Moscow hosts landmark Turkey-Syria rapprochement talks

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Moscow: Russia’s foreign minister on Wednesday hosted his counterparts from Turkey, Syria and Iran for talks that marked the highest-level contact between Ankara and Damascus since the start of the Syrian civil war over a decade ago.

In his opening speech, Russian Foreign Minister Sergey Lavrov expressed hope that the meeting would pave the way to drafting a road map for normalising Turkish-Syrian relations.

Lavrov said he sees Moscow’s task as “not only in consolidating politically the progress that has been made, but also in determining general guidelines for further movement.”

Russia has spent years trying to help Syrian President Bashar Assad rebuild ties with Turkey and other countries that were fractured in the war, which killed nearly 500,000 people and displaced half of Syria’s prewar population of 23 million.

Russia intervened militarily in Syria starting in September 2015, teaming up with Iran to help Assad’s government to reclaim most of the country. Moscow has maintained a military presence in the Mideast country even as the bulk of its forces are busy fighting in Ukraine.

Throughout the 12-year conflict, Turkey has backed armed opposition groups seeking to remove Assad from power. The Syrian government has frequently denounced Ankara’s hold over parts of a northwest enclave previously seized by Assad’s opponents. Turkey captured the territory through several military incursions since 2016 against U.S.-backed Kurdish forces.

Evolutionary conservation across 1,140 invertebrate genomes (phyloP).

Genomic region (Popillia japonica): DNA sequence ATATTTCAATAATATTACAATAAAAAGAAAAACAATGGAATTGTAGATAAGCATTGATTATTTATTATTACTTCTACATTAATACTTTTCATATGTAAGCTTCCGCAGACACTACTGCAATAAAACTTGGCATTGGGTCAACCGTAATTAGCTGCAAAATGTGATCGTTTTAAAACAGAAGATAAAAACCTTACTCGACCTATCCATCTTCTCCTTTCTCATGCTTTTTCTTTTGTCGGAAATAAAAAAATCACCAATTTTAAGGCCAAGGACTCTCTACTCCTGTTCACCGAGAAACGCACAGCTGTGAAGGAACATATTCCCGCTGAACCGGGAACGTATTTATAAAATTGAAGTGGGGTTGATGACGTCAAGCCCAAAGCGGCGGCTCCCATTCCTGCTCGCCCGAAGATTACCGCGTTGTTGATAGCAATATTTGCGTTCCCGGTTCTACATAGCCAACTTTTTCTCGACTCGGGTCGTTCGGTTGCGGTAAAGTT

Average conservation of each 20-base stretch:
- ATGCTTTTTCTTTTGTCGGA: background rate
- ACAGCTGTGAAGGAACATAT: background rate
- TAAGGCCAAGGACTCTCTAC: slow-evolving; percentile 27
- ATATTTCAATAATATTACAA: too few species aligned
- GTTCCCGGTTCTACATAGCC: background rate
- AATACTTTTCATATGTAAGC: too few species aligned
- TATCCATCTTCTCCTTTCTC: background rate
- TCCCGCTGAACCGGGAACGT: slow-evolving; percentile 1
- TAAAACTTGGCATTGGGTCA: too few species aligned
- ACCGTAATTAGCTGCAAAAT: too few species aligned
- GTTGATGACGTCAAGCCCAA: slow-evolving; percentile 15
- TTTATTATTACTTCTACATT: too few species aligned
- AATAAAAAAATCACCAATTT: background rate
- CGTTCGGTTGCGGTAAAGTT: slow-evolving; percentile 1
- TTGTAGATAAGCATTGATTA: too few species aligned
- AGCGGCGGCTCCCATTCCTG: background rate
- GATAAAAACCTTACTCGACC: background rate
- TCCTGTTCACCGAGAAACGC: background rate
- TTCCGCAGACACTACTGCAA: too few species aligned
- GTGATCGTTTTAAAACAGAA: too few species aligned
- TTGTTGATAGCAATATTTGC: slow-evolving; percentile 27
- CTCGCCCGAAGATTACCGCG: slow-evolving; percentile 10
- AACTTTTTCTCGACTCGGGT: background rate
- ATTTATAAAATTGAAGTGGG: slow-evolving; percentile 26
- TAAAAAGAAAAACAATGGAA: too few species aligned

The efforts toward a Turkish-Syrian reconciliation come as Turkish President Recep Tayyip Erdogan is under intense pressure at home to send Syrian refugees back amid a steep economic downturn and increasing anti-refugee sentiment. He is seeking reelection on Sunday, when Turkey also holds both presidential and parliamentary elections.

Syrian state media quoted Foreign Minister Faisal Mekdad as saying during Wednesday’s meeting that Syria and Turkey “share goals and common interests.” He said that “despite all the negatives over the past years,” Damascus saw the talks as an opportunity “for both governments to cooperate with the help and support of our friends Russia and Iran.”

Yet Mekdad added that the Syrian government’s “main goal” was to end all “illegal” military presences in the country, including that of Turkish forces.

“We will continue to demand and insist on the subject of withdrawal,” he was quoted as saying.

Following a deadly earthquake in February that killed tens of thousands of people in Syria and Turkey, regional normalization with Damascus began to accelerate. In April, Moscow hosted the defense ministers of Turkey, Syria and Iran for talks that it said focused on “practical steps to strengthen security in the Syrian Arab Republic and to normalize Syrian-Turkish relations.”

In a separate development, the Arab League agreed Sunday to reinstate Syria, ending a 12-year suspension that followed Assad’s brutal crackdown on initially peaceful pro-democracy protests in 2011.

Meanwhile, Saudi Arabia, the oil-rich powerhouse that had backed opposition groups trying to dislodge Assad, announced alongside Syria on Tuesday that the countries would reopen their respective diplomatic missions.

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